Ecologies and Politics of Health

Ecologies and Politics of Health

by Brian King
     
 

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Human health exists at the interface of environment and society. Decades of work by researchers, practitioners, and policy-makers has shown that health is shaped by a myriad of factors, including the biophysical environment, climate, political economy, gender, social networks, culture, and infrastructure. Yet while there is emerging interest within the natural and

Overview

Human health exists at the interface of environment and society. Decades of work by researchers, practitioners, and policy-makers has shown that health is shaped by a myriad of factors, including the biophysical environment, climate, political economy, gender, social networks, culture, and infrastructure. Yet while there is emerging interest within the natural and social sciences on the social and ecological dimensions of human disease and health, there have been few studies that address them in an integrated manner.

Ecologies and Politics of Health brings together contributions from the natural and social sciences to examine three key themes: the ecological dimensions of health and vulnerability, the socio-political dimensions of human health, and the intersections between the ecological and social dimensions of health. The thirteen case study chapters collectively present results from Africa, Asia, Latin America, the United States, Australia, and global cities. Section one interrogates the utility of several theoretical frameworks and conventions for understanding health within complex social and ecological systems. Section two concentrates upon empirically grounded and quantitative work that collectively redefines health in a more expansive way that extends beyond the absence of disease. Section three examines the role of the state and management interventions through historically rich approaches centering on both disease- and non-disease-related examples from Latin America, Eastern Africa, and the United States. Finally, Section four highlights how health vulnerabilities are differentially constructed with concomitant impacts for disease management and policy interventions.

This timely volume advances knowledge on health-environment interactions, disease vulnerabilities, global development, and political ecology. It offers theoretical and methodological contributions which will be a valuable resource for researchers and practitioners in geography, public health, biology, anthropology, sociology, and ecology.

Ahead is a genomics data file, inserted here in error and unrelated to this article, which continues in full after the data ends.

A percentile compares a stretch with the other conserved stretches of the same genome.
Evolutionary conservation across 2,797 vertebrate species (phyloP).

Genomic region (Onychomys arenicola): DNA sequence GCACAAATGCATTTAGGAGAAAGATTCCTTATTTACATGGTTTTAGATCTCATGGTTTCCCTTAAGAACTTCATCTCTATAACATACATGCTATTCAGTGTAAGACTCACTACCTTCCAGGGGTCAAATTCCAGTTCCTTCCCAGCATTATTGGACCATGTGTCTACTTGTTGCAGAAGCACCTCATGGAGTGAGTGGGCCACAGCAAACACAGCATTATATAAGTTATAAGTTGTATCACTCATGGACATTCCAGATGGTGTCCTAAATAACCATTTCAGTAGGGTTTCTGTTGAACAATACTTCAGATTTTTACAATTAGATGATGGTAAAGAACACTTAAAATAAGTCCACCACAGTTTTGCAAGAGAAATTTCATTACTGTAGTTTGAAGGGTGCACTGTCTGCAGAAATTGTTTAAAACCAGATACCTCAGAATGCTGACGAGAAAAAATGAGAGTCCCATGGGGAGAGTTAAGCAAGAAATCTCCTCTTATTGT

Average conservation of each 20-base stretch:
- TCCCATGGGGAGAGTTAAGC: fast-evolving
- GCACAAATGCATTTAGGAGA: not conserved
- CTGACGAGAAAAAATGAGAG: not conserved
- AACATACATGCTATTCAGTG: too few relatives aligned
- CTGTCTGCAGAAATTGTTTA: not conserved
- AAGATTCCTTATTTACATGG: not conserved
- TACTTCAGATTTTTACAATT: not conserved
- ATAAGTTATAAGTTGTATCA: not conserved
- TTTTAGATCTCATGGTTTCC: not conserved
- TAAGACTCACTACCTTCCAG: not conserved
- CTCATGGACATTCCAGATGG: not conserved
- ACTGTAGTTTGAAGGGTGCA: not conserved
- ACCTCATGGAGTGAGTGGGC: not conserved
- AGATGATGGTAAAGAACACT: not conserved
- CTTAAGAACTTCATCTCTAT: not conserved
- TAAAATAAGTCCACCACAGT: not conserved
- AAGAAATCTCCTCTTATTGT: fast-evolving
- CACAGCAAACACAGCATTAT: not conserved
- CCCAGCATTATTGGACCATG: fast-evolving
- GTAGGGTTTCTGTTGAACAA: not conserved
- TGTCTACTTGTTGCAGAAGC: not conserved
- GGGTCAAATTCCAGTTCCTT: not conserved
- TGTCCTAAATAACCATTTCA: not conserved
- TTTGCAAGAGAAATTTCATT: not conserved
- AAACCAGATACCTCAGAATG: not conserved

Editorial Reviews

From the Publisher
"It is definitely a volume worth reading. As I read, I reflected on the voices of the medical geographers who informed me as a graduate student more than three decades ago: John Hunter, Charles Good, Robert Roundy, Melinda Meade, and later, Jon Mayer and a myriad of others. With the exception of Mayer, those authors shared a rural, largely infectious disease focus in much of their work. Although King and Crews outline some of the shortcomings of earlier medical geography, geography has a long tradition of exploring the health implications of human–environment interactions."AAG Review of Books, East-West Center, USA

Product Details

ISBN-13:
9781136295522
Publisher:
Taylor & Francis
Publication date:
05/07/2013
Series:
Routledge Studies in Human Geography
Sold by:
Barnes & Noble
Format:
NOOK Book
Pages:
320
File size:
4 MB

Meet the Author

Brian King is an Associate Professor at the Department of Geography, Pennsylvania State University, USA.

Kelley A. Crews is an Associate Professor at the Department of Geography and the Environment, University of Texas at Austin, USA and currently is on leave as a Visiting Scientist and Program Director at the National Science Foundation, USA.

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